As I walk along the shores of Camas an Aiseig and Black Bay in this remote corner of Wester Ross, it is a calm day, and the seas are benign and restful on the eye, with seagulls hanging in the sky, barely moving as they hover in the breeze. At such a time it is hard to imagine he wild winter storm, driving snow and tumultuous seas, smashing ship and men against rocks with equally savage ferocity.
There are times in the lives of men when outstanding acts of heroism and selfless acts could almost be expected from a country's armed forces, its rescue services and its police force, to name but a few. Then there are times when a totally unexpected event occurs, and ordinary people rise, unasked, to perform extraordinary deeds.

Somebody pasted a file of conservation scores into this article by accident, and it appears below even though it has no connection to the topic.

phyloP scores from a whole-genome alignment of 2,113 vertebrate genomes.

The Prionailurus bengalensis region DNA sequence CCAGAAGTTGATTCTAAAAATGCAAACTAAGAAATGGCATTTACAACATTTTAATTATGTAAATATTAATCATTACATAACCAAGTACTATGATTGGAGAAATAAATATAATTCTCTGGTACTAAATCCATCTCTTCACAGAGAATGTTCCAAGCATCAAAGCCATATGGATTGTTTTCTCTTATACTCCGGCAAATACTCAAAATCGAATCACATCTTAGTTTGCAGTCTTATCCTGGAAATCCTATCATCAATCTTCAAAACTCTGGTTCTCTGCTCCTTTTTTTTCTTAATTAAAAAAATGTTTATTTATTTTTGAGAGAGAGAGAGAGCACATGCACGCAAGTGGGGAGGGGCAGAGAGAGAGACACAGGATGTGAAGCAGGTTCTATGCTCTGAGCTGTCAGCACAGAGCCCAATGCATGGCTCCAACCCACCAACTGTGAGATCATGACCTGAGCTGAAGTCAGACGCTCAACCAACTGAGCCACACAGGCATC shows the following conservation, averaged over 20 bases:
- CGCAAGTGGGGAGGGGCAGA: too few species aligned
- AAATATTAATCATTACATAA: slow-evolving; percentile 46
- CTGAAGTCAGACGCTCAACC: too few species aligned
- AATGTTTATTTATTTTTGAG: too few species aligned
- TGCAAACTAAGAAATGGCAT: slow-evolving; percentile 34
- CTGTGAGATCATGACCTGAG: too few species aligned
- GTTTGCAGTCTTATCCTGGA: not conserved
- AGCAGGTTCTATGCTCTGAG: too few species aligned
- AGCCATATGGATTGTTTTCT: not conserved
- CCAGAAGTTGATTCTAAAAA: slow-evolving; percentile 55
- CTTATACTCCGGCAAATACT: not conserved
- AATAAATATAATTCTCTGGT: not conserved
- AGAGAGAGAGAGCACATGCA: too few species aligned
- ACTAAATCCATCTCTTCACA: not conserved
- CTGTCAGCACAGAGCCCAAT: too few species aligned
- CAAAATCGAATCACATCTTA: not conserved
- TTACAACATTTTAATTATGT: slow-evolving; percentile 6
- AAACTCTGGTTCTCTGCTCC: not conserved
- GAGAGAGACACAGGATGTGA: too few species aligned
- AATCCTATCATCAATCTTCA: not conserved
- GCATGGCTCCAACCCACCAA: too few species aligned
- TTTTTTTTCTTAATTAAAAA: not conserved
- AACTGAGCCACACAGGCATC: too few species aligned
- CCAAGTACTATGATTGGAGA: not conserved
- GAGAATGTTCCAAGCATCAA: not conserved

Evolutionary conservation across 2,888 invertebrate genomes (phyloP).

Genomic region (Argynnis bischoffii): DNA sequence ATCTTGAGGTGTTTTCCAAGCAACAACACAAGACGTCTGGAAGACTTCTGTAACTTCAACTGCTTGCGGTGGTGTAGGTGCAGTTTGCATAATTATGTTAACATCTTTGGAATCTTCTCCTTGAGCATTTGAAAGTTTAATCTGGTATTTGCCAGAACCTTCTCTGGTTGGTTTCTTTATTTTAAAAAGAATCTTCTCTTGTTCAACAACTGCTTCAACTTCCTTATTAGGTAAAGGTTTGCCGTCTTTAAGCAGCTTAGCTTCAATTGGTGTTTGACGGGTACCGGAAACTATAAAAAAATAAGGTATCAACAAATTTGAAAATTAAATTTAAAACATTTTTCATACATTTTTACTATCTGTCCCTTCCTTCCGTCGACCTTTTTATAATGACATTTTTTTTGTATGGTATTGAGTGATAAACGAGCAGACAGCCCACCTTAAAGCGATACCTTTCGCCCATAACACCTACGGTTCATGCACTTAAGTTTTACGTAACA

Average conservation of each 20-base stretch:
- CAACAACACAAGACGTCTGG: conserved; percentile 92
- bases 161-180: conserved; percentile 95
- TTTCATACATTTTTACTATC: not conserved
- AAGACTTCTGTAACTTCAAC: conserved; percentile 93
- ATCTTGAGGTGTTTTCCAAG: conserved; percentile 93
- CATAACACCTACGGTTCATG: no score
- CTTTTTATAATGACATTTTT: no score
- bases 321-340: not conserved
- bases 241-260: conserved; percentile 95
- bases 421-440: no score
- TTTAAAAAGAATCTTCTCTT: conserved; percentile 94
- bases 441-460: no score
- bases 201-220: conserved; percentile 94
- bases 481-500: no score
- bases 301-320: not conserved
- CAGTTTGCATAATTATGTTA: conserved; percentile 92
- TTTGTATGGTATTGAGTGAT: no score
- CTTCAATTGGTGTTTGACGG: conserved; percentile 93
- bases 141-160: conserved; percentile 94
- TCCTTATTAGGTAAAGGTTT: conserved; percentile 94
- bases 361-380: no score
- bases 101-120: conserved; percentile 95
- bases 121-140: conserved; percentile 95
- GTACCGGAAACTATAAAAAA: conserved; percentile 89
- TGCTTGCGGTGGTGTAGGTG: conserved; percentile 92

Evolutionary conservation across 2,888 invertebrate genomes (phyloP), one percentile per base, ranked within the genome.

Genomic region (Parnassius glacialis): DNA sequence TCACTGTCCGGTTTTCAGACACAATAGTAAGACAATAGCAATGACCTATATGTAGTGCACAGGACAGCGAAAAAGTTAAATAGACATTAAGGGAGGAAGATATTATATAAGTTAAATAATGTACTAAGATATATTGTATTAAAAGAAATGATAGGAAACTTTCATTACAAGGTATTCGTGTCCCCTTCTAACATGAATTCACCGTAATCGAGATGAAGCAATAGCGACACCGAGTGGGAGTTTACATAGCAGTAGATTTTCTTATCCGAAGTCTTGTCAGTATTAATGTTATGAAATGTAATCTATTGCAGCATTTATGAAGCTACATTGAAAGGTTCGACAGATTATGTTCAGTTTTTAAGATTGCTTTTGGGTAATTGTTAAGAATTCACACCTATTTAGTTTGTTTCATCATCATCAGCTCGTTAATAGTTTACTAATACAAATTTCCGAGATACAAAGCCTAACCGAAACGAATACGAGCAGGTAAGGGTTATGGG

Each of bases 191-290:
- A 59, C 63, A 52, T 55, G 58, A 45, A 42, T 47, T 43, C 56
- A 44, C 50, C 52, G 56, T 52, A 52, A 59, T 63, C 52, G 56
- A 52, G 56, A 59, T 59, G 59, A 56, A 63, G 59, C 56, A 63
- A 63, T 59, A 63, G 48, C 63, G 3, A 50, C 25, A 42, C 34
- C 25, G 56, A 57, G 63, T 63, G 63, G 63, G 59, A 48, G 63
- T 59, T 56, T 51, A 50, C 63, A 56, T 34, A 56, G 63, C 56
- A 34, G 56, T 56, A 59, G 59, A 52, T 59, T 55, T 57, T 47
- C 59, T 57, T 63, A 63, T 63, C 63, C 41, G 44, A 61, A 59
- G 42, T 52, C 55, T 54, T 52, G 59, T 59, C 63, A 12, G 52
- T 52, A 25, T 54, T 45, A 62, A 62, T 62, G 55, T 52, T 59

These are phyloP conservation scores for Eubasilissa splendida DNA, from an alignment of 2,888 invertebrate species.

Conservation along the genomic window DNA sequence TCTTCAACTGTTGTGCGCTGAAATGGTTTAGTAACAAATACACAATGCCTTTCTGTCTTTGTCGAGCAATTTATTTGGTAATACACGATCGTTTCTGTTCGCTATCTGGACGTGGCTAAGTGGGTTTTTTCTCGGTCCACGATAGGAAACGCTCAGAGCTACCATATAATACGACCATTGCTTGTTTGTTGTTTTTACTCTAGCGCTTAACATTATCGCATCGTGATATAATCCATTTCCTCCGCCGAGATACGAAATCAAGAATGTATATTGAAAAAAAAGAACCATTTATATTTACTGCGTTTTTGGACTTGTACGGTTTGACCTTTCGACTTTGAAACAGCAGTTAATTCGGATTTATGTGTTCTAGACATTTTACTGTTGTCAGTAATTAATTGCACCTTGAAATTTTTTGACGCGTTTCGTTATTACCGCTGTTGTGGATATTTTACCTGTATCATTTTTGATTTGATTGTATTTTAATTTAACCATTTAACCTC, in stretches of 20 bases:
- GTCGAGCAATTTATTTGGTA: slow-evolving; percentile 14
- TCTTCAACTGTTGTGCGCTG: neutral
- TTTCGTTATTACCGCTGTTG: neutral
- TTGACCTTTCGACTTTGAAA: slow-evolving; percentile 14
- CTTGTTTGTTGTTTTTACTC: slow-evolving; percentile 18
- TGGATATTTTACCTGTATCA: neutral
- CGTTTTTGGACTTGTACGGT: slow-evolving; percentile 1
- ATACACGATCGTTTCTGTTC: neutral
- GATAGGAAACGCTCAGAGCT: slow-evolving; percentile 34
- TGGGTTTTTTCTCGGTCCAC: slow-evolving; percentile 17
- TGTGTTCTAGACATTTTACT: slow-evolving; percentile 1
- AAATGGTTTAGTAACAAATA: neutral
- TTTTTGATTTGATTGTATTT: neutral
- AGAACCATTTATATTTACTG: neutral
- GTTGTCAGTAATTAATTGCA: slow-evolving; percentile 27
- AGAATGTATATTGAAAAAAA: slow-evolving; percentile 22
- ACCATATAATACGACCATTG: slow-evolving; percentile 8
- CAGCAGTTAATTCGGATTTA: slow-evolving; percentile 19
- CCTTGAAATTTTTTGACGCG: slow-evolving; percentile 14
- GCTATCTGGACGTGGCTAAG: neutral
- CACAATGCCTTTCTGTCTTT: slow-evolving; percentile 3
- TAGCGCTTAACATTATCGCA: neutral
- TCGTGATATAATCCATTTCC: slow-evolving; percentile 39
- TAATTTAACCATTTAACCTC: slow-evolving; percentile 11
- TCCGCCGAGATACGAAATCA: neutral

Saturday 26 February 1944 was such a time, when, during one of the worst winter storms that anyone can remember, a Liberty ship ran aground just off the wild rugged shores of the North West Highlands of Scotland.
Out of a crew of 72 and two passengers, only 12 souls survived. This is their story, and is dedicated to the memory of those who died, with thanks for the twelve who survived, and written also with thanks to those selfless local crofters, to the light house keepers, to the armed forces, and to all others, who rose immediately to the occasion, for without their actions,there would have been no survivors.
As usual with research of this nature, we ae left with many unanswered questions, and whilst I have tried y best to piece together and corroborate facts, errors will inevitably still exist. I would be very pleased to hear from anyone with information or constructive criticism, so that in future editions we may create a more complete and accurate account of this tragic event.
Author: Steve Chadwick
Publisher: Wilderness Guides, 2012